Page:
Why this program?
The interdisciplinary MA program of the Department of Comparative Language Science approaches language as a central cognitive faculty that sets humans apart from other animals.
The program’s main questions are: What are the biological and social conditions that led to the emergence of language in our species and to the way it is transmitted over generations? What allows children to acquire any of the world’s languages? How does linguistic diversity evolve and how do linguistic structures spread across space and time? How do people from different cultural traditions use language and what impact can language have on cognition? How is language perceived, processed, and produced in the brain? What distinguishes human language from the communication systems of other species?
What will I learn?
The Department of Comparative Language Science of the UZH offers a broad range of courses, which are tightly linked to current research conducted at the department.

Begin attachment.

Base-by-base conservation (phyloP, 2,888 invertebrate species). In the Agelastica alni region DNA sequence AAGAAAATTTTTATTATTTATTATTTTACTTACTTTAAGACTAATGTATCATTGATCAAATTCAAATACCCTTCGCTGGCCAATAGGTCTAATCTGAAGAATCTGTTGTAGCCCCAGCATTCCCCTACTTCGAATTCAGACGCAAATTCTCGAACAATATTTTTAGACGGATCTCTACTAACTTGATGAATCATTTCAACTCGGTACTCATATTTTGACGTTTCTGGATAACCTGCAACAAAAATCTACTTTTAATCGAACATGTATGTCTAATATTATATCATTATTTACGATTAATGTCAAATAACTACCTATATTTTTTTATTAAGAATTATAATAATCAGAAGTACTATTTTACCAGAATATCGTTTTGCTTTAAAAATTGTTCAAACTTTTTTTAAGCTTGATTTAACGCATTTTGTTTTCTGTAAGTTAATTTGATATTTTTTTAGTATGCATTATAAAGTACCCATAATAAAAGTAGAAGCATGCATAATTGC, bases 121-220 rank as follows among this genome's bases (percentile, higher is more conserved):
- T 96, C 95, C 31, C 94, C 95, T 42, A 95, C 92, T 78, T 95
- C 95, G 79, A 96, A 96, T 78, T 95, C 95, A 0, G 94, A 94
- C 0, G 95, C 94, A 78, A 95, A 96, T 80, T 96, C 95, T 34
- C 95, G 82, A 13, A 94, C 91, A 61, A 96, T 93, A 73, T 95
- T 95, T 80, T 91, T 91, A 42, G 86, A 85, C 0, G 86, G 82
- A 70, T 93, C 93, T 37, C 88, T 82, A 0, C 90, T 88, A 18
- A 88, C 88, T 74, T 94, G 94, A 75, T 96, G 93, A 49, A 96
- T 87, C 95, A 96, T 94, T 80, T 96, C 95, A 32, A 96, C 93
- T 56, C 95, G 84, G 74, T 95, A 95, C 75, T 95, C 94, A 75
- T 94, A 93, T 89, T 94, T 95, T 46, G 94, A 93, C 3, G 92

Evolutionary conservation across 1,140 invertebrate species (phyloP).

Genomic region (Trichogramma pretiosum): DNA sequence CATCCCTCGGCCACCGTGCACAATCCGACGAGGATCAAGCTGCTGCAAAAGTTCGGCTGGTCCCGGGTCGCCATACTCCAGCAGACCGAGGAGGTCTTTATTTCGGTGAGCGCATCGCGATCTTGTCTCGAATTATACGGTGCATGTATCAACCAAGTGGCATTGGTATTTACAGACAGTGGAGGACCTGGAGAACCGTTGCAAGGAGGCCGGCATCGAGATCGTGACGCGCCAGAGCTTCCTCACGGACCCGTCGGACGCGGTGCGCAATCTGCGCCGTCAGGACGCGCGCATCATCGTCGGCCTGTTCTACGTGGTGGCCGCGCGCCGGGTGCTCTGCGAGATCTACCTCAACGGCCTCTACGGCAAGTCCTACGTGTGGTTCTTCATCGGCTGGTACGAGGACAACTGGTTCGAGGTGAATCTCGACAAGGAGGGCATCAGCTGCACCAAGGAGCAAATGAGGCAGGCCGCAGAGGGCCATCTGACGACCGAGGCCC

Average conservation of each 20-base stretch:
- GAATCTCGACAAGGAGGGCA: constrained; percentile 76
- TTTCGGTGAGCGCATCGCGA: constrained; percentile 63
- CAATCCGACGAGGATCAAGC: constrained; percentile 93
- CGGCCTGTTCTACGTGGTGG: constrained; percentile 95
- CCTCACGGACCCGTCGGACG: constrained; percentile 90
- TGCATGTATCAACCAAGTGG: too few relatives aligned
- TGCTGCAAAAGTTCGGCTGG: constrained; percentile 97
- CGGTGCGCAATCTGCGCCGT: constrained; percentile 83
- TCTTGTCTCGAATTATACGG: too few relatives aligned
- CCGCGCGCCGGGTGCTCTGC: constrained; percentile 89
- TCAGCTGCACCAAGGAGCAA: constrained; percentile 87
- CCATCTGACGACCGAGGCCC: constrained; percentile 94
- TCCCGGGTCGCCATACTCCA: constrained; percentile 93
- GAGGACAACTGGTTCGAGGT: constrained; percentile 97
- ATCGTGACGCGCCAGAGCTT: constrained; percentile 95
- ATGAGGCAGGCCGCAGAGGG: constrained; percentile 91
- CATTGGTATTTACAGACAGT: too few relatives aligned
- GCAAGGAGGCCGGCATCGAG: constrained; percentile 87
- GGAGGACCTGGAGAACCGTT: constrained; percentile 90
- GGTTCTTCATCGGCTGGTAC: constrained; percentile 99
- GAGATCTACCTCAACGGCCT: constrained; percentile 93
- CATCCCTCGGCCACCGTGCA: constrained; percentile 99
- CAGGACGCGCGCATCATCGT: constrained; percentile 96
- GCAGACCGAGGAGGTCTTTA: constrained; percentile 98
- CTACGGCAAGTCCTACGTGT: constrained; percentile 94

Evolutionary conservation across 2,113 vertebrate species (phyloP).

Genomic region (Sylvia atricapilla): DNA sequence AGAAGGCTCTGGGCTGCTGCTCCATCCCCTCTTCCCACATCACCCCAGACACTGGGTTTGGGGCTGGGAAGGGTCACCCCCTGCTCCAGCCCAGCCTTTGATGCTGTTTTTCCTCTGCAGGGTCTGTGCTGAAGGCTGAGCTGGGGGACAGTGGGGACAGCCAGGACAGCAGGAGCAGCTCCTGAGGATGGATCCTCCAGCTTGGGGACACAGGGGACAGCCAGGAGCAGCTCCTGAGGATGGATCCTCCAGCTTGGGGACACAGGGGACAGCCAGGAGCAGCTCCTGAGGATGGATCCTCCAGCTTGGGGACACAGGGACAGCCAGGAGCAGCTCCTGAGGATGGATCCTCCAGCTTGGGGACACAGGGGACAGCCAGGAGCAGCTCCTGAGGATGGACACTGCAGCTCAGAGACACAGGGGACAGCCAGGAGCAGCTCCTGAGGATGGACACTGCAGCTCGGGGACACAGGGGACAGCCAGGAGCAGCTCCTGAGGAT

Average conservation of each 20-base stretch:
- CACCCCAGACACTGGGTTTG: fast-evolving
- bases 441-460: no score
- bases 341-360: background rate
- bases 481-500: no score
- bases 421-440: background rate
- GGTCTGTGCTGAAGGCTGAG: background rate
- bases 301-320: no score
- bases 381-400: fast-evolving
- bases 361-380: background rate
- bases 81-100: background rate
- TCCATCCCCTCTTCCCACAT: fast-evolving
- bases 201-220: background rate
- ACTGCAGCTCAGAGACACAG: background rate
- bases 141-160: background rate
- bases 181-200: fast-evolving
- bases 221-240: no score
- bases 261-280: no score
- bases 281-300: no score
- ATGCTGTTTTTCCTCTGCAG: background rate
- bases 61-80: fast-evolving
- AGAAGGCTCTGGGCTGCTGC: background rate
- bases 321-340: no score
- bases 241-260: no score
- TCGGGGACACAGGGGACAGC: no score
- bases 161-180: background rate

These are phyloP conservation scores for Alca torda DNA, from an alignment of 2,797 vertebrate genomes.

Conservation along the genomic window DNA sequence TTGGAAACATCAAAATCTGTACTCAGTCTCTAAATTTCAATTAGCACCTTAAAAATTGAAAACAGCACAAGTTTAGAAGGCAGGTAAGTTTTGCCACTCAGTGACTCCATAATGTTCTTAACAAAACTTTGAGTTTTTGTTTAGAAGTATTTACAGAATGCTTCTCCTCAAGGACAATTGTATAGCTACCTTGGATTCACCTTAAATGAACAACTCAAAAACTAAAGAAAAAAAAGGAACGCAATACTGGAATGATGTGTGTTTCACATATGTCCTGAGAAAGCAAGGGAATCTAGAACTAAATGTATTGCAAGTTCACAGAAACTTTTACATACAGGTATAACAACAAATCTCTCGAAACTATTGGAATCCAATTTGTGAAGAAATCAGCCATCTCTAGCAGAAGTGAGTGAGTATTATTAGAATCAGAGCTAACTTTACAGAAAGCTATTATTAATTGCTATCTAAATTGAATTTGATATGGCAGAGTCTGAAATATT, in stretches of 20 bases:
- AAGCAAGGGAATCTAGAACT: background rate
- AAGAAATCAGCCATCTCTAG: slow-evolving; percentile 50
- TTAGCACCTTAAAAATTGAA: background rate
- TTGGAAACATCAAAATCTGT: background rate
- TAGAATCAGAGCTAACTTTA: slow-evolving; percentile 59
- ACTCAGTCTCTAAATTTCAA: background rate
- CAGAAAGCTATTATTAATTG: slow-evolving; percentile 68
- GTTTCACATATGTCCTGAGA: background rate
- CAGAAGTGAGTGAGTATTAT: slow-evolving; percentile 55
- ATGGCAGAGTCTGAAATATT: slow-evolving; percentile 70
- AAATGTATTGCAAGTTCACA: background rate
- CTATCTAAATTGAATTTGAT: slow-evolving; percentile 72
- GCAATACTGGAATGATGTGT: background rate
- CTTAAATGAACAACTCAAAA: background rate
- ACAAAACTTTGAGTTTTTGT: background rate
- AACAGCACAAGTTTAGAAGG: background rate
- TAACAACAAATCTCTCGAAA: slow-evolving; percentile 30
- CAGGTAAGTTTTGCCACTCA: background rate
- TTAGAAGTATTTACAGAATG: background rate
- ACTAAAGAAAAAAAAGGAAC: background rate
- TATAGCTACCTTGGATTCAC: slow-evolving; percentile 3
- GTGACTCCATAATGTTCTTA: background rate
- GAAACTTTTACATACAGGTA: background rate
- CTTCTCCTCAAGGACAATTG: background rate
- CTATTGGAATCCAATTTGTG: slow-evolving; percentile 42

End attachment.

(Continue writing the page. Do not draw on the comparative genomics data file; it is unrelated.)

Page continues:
Core research topics that relate to the MA program are:
- Global diversity and distribution of linguistic phenomena
- Explanations of such distributions based on biological, psychological, historical, and geographical grounds
- Ontogeny of language and language processing in various socio-cultural and linguistic contexts
- Phylogenetic origin of language through comparisons with similar phenomena across other species
- Quantitative analyses and modeling of language change, language ontogeny, and language processing
Recent Master's theses
- The Information Content of a Core Social Call Type in Chimpanzees: The Pant-grunt. (Nurcihan Özcan)
- Diachronic Effects of Animacy on Object Marking: Insights from Icelandic (Thomas Huber)
- Distinguishing Prelinguistic Vocalisations: Imperative vs. Declarative Pointing Acts (Johanna Schick)
- Usages of ‹Give› and ‹Get› Verbs in Khmu: Embedded in a Diachronic and Areal-linguistic Context
Note: Until December 2020, the name of this Master's degree program was «Evolutionary Linguistics».